(MENAFN - Arab Times) Jordanian security forces are seen patroling on Dec 19, in Karak, a tourist destination, around 120 kilometres (70 miles) south of the capital Amman, following an attack a day earlier.
AMMAN, Dec 21, (Agencies): Jordanian security forces have arrested a man suspected of funding an attack by the Islamic State group that killed 10 people including a Canadian tourist, a security source said Wednesday. The suspect was detained in a raid on a house in Karak province on Tuesday by police looking for the perpetrators behind Sunday's shooting spree, official news agency Petra quoted the source as saying.
The suspect 'admitted to ties with the terrorist cell that targeted security forces and civilians' on Sunday 'and to buying weapons and funding the cell,' the source said. Another suspect and four policemen were killed in Tuesday's shootout between gunmen and security forces at the house in Karak's Qarifl a area.
Jordanian television showed footage of the house, whose walls were riddled with bullet holes. Sunday's attack in Karak, home to one of the region's biggest Crusader castles, killed seven policemen and two Jordanian civilians as well as a female Canadian tourist.
Four assailants were killed by the Jordanian security forces after an hours-long siege of the castle, where the suspects had fled after opening fire on police. The security source said the investigation into the attack was ongoing. IS on Tuesday claimed responsibility, saying it was carried out by four 'soldiers of the caliphate' who used machineguns and hand grenades.
A statement said the assault targeted Jordanian 'apostate' security forces and citizens of the US-led coalition battling the jihadists in Syria and Iraq. Jordan is part of the alliance and has carried out air strikes targeting IS. It also hosts coalition troops on its territory. Maaz al-Kassasbeh, a Jordanian fighter pilot from Karak, was captured by the jihadists when his plane went down in Syria in December 2014, and he was later burned alive in a cage. Sunday's attack has dealt a blow to the country's vital tourism sector, which had already suffered from the 2011 Arab uprisings and conflict in neighbouring Iraq and Syria.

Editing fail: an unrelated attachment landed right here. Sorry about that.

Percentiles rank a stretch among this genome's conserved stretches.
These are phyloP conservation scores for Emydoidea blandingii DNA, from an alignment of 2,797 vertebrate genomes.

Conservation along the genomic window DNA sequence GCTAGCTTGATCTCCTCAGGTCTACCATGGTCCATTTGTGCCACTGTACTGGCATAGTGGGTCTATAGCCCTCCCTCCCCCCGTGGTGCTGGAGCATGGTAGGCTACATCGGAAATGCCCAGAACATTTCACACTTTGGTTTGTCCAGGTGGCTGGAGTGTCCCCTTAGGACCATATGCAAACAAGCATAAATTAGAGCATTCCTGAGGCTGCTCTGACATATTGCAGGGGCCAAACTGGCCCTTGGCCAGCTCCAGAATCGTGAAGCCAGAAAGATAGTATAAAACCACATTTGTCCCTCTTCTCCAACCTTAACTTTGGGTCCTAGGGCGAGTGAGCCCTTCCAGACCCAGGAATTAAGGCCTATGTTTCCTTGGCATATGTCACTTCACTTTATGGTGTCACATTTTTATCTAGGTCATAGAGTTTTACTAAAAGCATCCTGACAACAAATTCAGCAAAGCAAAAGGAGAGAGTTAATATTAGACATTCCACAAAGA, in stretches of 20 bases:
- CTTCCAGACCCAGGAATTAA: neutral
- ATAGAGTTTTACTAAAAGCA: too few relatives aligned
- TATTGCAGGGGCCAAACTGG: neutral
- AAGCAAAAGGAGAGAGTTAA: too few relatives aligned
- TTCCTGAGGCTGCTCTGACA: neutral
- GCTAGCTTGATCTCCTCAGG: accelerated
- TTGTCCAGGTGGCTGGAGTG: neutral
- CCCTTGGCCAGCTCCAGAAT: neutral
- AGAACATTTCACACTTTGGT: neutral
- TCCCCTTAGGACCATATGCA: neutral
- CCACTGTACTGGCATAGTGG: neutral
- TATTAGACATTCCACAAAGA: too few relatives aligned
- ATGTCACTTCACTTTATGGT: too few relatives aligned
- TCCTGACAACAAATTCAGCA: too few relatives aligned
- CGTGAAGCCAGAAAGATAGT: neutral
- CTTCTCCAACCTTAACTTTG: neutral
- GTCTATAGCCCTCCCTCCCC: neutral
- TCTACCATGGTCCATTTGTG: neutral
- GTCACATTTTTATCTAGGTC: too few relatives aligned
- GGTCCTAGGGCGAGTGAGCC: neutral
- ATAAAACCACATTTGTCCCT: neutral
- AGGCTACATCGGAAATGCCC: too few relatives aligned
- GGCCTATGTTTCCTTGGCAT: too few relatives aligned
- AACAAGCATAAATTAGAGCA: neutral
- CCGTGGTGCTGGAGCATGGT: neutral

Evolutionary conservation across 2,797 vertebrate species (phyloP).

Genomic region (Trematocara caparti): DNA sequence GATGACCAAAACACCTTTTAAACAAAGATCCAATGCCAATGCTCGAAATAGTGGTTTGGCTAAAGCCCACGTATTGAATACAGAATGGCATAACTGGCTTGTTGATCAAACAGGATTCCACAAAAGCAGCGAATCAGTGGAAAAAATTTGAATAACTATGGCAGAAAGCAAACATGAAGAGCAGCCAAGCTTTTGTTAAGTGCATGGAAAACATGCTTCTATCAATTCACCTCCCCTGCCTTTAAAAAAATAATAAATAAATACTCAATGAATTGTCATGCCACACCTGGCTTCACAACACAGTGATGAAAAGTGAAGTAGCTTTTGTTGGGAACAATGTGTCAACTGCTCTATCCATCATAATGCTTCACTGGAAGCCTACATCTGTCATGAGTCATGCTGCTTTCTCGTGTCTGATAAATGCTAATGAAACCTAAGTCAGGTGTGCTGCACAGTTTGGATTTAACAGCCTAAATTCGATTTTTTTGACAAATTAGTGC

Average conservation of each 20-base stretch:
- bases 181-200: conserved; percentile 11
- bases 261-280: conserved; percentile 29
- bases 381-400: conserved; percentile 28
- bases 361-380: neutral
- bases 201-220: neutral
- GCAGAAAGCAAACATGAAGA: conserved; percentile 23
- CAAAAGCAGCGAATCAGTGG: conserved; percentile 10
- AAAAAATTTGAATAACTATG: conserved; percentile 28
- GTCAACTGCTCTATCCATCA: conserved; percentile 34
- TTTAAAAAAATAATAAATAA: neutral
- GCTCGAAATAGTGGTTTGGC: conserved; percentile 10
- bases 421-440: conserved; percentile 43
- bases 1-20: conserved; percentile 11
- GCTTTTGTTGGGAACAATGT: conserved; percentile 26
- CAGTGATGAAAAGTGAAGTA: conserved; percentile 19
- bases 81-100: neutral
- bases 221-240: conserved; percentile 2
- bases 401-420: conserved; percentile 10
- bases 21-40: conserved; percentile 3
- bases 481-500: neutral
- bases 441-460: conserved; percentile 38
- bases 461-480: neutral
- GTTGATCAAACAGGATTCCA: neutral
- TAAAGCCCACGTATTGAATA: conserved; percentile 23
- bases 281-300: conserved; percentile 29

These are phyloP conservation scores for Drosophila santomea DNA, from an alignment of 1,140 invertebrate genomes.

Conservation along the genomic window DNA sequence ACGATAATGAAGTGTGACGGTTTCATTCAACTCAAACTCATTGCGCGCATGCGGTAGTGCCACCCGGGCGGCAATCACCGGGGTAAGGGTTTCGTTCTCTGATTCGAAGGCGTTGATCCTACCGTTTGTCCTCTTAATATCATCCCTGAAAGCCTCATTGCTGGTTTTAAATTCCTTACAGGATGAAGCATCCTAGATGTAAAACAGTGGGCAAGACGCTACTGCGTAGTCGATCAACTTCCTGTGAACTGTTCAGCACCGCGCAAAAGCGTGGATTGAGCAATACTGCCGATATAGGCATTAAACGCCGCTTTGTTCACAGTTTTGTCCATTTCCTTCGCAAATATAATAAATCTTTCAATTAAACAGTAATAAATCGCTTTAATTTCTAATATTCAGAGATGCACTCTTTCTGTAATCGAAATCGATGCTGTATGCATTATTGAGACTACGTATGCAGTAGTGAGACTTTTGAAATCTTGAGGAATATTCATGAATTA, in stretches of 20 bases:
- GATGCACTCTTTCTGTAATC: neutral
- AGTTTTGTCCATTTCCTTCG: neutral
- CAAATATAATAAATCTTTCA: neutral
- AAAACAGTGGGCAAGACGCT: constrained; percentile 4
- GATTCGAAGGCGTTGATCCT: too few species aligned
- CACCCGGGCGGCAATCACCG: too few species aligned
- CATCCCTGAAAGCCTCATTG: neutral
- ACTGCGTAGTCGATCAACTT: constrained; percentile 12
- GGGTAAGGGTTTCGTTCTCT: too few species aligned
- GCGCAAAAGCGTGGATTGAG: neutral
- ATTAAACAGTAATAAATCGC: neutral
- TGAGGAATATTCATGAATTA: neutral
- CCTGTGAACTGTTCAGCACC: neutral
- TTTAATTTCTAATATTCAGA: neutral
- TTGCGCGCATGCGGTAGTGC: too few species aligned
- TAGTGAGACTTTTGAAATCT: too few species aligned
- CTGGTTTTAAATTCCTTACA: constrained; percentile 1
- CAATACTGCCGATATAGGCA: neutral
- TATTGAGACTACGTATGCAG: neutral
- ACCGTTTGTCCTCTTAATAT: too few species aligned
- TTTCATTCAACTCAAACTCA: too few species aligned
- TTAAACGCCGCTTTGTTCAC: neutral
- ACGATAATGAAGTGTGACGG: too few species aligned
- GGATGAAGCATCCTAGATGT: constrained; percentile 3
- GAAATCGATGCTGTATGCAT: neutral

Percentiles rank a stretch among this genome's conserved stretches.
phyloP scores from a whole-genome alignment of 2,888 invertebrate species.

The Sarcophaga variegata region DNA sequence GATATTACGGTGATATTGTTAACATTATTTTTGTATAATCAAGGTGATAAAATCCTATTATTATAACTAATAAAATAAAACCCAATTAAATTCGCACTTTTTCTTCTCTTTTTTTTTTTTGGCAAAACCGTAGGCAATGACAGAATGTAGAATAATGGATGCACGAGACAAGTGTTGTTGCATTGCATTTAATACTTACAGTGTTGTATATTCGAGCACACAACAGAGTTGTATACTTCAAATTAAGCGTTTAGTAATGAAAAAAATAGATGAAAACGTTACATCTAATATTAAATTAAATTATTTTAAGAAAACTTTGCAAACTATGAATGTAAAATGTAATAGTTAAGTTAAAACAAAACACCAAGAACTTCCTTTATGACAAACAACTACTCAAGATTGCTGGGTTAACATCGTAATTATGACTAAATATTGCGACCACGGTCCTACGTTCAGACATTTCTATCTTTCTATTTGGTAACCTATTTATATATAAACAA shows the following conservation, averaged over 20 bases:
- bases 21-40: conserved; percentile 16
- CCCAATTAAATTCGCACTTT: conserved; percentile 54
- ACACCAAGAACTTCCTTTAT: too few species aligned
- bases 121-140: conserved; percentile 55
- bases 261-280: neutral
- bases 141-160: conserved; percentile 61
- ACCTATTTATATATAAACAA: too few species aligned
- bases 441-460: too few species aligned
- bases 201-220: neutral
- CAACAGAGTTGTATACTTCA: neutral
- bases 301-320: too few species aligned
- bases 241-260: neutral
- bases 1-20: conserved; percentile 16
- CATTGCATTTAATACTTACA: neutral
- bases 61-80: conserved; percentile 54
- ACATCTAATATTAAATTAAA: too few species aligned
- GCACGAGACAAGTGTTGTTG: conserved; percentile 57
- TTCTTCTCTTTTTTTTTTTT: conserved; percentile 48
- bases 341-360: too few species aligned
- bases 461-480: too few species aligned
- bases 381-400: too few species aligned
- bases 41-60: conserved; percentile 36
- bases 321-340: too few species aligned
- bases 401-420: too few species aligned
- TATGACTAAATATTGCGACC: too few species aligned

A witness says that in the latest deadly attack in Jordan, security forces walked into an ambush at a militants' hideout. Tuesday's attack, which killed four policemen, was the most recent in a series of deadly gunbattles in central Karak province that have shaken the pro-Western kingdom.
Witness Rami al-Maaytah said on Wednesday that the man who led the police to a suspected hideout the previous day ran into the house and opened fire on the officers from the roof. In all, 14 people were killed this week, including 11 members of the security forces, two civilians and a Canadian tourist. Five gunmen also died. The Islamic State group claimed responsibility for attacks on Sunday that spurred searches for more suspects, including in the village of Grefillah in Karak. Jordan is part of the alliance and has carried out air strikes targeting IS. It also hosts coalition troops on its territory.
Maaz al-Kassasbeh, a Jordanian fighter pilot from Karak, was captured by the jihadists when his plane went down in Syria in December 2014, and he was later burned alive in a cage. King Abdullah II denounced Sunday's shooting spree as a 'cowardly terrorist attack', during a visit Tuesday to the police headquarters in Amman. But he vowed the assault 'will not affect the security and stability of Jordan. It will reinforce its will and the criminals will not be able to undermine' the country.
The Canadian foreign ministry confirmed one of its nationals had been killed and another injured in 'the heinous attack'. 'The government of Canada stands ready to assist Jordan in bringing the perpetrators of this attack to justice,' a statement added. On Monday, Jordanian police said they found suicide belts and other explosives in the hideout of the suspects behind the attack.
IS has claimed previous attacks on Jordan, including in June when a suicide bomber killed seven border guards near the Syrian frontier. According to sources close to Islamists, almost 4,000 Jordanians have joined jihadist groups in Iraq and Syria, and an estimated 420 have been killed since 2011.
Earlier Tuesday, the extremist group Islamic State claimed responsibility for Sunday's shootings which killed nine Jordanians and a tourist from Canada. Sunday's shootings were the bloodiest in Jordan in recent memory and raised new concerns about the rise of Islamic militancy in the pro-Western kingdom. Jordan plays a key role in the U.S.- led military campaign against IS, which seized large areas in neighboring Iraq and Syria in 2014 and proclaimed a 'caliphate' there.
The back-to-back violent clashes between security forces and armed men this week undermine the kingdom's claim to be an oasis of stability in a region increasingly threatened by Islamic extremists. The IS claim of responsibility was published Tuesday on 'Shumoukh al- Islam,' a password-protected website affiliated with the extremist group.